'We were desperate to go' - Brain drain of workers overseas begins
BusinessNZ says the brain drain of young workers is now happening at a time when businesses cannot afford to lose any staff.
Last week, the Ministry of Business, Innovation and Employment predicted that 50,000 New Zealanders will leave for an OE or for work, after two years of Covid-19 restricting international travel.
That includes 27-year-old lawyer Bridget Lockhart, who would have gone overseas last year if not for Covid-19.
She is leaving for Europe with her partner next month.
"We're planning on travelling in Europe for three months before settling down in London. We were kind of desperate to go the earliest we could," she said.
It is a similar story for 25-year-old policy analyst Lizzy Simpson, who is leaving Wellington for Scotland.
"My original plan was to go over there once I graduated which was in 2020 but, obviously, with Covid that was put on hold.
"So, I've been here in New Zealand for ages. I'll just try to do a little travel then eventually try and find some work."
Lawyer Hugh Morrison is heading overseas and said many of his friends were too.
"I'm going to be leaving New Zealand in June. I'm going to be flying over to London and then I'll probably be doing some travel for the next three months so I will be travelling around with a group of people around Europe then probably going to look for work once I'm over there."
For some, the pathway has become tricky.
Hayley D'Ath's move to the UK was cut short by the unfolding pandemic in 2020 and now her visa has run out. She wants to get back there but is concerned that won't be easy now she is a few years older.
"Now that I am over the age of 31 I can't apply for a new one so now the only way to get over there is to be sponsored by a workplace or do an alien of an extraordinary ability visa so it's going to be a lot harder to get over there," she said.
BusinessNZ labour market specialist Rachel Simpson said a brain drain was underway at a time when businesses could not afford to lose young talent.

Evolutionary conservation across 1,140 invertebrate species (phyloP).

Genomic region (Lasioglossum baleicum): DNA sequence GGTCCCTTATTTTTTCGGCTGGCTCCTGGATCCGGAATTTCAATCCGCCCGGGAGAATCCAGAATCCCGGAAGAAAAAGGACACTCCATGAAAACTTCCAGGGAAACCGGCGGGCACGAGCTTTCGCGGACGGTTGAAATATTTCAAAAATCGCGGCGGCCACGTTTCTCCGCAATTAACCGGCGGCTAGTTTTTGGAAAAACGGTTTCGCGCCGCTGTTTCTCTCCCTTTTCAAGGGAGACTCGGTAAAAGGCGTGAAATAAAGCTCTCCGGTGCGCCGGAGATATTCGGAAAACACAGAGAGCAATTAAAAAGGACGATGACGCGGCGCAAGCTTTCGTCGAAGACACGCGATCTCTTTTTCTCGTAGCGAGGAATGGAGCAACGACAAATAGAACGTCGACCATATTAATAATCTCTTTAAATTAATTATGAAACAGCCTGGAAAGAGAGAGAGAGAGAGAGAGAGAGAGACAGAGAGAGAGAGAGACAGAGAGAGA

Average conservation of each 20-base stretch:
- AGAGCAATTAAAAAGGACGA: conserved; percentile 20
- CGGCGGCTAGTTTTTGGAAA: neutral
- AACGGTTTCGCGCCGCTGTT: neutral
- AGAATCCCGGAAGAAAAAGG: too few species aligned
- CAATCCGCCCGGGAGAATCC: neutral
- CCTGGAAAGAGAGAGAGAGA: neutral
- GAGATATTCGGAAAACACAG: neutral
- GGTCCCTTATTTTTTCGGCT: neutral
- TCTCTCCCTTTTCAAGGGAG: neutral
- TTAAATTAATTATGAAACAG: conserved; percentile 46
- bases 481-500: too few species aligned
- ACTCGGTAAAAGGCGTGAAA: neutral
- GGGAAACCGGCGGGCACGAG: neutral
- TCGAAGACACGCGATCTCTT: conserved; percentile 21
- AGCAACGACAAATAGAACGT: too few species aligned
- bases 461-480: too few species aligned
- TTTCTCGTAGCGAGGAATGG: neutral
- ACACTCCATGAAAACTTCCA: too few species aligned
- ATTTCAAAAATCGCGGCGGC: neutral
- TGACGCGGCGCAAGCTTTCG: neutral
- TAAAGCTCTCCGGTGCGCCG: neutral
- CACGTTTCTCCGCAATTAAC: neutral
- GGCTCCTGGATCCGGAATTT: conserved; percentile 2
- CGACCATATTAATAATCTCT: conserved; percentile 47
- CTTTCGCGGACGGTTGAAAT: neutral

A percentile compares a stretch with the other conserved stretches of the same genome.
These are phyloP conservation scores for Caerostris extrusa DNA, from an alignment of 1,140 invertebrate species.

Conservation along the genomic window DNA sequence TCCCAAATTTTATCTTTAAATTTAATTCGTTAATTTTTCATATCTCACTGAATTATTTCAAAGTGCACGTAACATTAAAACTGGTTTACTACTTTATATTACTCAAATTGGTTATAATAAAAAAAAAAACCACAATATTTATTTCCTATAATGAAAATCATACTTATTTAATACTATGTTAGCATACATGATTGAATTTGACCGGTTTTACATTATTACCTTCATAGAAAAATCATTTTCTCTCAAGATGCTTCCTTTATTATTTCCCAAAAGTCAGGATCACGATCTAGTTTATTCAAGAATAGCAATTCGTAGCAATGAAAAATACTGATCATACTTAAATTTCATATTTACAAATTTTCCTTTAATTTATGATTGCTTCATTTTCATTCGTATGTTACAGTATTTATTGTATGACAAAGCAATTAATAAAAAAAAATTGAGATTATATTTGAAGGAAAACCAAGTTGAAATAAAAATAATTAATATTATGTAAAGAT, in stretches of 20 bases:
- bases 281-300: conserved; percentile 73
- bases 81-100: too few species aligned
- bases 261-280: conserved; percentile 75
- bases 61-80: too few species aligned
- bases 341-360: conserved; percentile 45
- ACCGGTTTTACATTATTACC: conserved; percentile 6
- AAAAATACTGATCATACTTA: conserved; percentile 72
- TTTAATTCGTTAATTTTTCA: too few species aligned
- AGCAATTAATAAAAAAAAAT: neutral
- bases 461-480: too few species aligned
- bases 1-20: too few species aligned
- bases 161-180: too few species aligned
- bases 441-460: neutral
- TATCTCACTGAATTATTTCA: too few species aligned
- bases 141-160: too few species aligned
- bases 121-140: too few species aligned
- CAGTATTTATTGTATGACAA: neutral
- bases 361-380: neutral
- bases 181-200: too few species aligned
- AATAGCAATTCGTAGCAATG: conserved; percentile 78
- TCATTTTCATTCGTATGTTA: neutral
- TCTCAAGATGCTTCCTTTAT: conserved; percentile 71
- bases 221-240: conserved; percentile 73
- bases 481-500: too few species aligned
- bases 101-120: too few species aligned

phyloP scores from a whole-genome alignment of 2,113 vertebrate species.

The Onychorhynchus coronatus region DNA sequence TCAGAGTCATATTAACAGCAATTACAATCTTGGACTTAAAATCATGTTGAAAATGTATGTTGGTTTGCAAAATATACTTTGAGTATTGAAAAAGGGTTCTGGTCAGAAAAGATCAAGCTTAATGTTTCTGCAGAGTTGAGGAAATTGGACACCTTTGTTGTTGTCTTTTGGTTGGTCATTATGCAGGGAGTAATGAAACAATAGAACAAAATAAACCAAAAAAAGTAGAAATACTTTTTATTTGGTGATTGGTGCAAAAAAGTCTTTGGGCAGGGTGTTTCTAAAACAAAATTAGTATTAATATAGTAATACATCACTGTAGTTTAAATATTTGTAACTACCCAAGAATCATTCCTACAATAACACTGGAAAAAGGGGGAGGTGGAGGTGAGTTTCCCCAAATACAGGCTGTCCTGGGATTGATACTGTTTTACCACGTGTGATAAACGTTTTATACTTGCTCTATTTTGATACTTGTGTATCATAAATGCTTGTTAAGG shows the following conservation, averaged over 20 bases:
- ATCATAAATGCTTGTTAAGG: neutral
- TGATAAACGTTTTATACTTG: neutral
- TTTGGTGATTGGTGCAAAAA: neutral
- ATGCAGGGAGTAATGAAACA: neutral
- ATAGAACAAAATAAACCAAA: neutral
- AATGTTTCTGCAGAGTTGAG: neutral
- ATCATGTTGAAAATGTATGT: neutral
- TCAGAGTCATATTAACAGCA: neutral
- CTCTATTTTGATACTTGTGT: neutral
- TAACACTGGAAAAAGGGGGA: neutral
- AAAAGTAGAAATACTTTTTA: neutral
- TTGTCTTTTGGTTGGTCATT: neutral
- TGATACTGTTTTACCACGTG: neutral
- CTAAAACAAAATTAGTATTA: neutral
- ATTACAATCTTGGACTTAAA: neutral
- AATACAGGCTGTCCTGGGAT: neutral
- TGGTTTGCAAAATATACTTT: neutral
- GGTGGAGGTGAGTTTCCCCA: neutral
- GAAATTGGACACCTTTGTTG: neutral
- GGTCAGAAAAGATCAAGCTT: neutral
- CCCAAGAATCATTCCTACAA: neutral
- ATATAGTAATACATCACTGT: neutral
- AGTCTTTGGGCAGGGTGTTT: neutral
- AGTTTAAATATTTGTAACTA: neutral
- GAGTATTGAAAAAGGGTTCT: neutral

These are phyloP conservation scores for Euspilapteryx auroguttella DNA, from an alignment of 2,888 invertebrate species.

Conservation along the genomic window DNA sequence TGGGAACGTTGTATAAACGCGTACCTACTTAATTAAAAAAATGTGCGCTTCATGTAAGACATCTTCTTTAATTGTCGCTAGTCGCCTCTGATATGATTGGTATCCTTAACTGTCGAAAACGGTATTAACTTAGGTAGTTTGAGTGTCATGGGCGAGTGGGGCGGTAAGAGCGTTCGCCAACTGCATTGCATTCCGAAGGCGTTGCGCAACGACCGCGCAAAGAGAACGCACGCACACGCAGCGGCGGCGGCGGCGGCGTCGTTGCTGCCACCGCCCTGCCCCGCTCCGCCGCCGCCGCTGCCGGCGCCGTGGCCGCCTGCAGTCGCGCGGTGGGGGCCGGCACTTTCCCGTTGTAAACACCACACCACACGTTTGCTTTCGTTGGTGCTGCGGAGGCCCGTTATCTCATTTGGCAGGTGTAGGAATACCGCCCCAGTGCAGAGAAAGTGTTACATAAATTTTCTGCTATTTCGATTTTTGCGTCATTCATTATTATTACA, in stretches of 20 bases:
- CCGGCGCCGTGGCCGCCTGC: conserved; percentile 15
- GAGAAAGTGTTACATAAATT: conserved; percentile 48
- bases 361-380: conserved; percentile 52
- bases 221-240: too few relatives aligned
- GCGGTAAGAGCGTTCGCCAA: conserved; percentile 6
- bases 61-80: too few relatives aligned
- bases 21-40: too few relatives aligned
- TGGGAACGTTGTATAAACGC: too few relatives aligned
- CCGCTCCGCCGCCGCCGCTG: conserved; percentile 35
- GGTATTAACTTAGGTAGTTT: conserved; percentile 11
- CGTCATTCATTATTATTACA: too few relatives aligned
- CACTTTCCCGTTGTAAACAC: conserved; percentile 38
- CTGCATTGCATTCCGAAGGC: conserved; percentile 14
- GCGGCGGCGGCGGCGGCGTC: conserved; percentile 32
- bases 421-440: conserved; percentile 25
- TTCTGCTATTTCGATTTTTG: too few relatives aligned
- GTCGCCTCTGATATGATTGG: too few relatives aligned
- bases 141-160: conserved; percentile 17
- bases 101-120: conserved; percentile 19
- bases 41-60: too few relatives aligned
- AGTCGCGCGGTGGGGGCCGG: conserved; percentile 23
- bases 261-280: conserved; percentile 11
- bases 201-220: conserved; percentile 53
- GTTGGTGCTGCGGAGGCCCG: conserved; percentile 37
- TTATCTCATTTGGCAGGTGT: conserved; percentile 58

"We're hearing from firms that a number of their younger staff are starting to resign and it's really concerning because we have already got massive skill shortages across all industries and regions at the moment," Simpson said.
Infometrics principal economist Brad Olsen expected the mass exodus would hurt the economy particularly as young people were leaving at a time when offshore talent was not flooding in.
"It means that the economy just isn't able to function to the same level that it used to. We just won't have the workforce to support the level of production and economic activity that New Zealand has become accustomed to having," he said.
Olsen said with inflation the highest it has been in a generation, there was not much keeping young people here so a pay rise could help to retain them.
For Simpson, New Zealand's high rent is a factor in her move. She lived at home to save money because renting in the capital was expensive and the quality of rentals low.
"The cost of rent in Wellington is just crazy. The rent crisis is a factor that's including me going overseas," she said.
Young people RNZ spoke to were not ruling out returning to New Zealand in the future but could not say when that would be.